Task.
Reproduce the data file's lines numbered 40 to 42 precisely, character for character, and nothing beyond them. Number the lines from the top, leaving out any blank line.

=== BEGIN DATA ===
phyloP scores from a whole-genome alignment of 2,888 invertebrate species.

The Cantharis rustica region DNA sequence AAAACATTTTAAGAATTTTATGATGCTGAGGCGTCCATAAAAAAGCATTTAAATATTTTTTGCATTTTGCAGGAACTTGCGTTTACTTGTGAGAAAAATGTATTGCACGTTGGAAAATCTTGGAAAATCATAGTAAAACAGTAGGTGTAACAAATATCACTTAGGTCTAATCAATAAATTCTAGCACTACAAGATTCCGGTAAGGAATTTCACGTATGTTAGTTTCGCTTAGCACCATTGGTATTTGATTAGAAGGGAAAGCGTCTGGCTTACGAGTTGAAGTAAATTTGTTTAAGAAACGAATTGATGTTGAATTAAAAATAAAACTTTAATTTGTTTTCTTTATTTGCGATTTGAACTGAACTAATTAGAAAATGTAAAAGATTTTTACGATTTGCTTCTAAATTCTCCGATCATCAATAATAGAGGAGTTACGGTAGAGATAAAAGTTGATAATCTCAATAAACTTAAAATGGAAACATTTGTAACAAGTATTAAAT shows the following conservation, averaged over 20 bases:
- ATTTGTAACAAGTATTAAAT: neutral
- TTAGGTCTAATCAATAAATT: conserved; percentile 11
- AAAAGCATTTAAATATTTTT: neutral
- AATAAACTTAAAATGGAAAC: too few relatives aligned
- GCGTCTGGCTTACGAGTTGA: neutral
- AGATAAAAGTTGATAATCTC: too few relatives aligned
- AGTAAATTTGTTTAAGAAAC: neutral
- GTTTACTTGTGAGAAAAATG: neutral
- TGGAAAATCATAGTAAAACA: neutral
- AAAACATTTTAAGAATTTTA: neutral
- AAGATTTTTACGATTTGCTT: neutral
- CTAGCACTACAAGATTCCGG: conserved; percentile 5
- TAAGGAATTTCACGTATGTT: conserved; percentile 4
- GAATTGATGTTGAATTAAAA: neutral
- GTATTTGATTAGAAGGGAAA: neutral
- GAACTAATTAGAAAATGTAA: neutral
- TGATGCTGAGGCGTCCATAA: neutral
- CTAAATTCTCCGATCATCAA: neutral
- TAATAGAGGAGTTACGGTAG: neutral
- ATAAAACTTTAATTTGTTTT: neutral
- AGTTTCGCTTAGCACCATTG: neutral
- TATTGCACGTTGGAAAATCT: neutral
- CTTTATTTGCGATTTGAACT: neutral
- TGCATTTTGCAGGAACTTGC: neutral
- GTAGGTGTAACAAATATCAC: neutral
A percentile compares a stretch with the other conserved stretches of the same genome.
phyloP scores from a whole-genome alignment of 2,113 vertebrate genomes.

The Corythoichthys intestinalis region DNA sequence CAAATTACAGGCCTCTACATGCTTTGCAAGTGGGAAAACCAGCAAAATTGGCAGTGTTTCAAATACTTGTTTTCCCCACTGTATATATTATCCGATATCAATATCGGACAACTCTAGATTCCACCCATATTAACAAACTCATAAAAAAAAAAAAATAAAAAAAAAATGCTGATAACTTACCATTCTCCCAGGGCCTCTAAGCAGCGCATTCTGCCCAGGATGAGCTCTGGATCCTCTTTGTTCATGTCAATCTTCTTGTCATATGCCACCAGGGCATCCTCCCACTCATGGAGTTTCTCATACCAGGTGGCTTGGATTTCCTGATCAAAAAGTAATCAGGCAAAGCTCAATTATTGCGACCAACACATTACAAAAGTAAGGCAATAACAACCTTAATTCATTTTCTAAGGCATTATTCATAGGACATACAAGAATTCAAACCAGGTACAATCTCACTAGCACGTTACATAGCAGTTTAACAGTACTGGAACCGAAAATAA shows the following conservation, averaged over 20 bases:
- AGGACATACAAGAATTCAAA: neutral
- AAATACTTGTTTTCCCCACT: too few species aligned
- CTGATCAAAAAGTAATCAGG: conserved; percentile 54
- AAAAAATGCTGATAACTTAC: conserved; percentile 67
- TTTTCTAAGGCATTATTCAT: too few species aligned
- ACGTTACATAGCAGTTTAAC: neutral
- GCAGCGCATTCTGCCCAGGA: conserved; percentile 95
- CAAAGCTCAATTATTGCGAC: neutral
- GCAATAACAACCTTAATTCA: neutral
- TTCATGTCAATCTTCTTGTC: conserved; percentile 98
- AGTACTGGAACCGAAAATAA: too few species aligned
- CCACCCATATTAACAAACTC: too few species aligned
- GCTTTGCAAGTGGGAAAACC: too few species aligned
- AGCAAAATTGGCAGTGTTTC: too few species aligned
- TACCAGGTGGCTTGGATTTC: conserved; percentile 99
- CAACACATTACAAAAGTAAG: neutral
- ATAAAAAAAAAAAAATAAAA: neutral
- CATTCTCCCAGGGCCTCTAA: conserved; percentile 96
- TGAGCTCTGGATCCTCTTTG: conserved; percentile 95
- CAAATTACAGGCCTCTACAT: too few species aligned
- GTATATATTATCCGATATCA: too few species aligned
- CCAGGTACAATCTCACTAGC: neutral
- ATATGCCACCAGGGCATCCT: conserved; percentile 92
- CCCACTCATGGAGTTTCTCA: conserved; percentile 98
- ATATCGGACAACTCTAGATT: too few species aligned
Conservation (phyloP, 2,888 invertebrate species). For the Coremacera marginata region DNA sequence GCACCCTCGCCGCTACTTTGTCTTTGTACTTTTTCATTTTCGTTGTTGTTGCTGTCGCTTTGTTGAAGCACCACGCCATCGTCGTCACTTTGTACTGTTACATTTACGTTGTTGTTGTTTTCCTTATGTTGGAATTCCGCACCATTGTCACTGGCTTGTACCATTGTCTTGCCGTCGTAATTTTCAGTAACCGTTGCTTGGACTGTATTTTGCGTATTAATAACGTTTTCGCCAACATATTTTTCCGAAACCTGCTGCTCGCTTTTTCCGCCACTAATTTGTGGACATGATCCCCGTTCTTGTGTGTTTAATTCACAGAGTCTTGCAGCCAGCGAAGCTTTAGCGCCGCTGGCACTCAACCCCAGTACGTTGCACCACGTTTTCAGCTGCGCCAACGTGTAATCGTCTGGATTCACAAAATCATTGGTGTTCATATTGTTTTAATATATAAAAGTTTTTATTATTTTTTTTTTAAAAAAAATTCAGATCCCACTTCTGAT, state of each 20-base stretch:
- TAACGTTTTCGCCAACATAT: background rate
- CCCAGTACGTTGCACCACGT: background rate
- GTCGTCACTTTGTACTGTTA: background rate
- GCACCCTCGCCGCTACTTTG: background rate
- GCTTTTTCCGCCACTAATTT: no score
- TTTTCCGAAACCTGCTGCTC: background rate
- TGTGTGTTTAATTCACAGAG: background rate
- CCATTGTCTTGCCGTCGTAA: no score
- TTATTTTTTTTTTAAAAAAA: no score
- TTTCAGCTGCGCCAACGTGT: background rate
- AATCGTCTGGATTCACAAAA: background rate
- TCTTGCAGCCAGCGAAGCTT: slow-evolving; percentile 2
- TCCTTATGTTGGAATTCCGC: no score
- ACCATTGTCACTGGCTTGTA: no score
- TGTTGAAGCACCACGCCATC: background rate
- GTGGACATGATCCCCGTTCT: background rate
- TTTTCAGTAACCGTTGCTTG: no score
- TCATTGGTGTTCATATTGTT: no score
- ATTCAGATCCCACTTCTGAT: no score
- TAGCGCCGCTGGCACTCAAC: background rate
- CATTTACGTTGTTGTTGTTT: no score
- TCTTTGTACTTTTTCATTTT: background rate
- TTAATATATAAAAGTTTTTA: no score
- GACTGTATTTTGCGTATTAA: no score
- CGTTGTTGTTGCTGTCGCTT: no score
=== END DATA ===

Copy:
- TTCATGTCAATCTTCTTGTC: conserved; percentile 98
- AGTACTGGAACCGAAAATAA: too few species aligned
- CCACCCATATTAACAAACTC: too few species aligned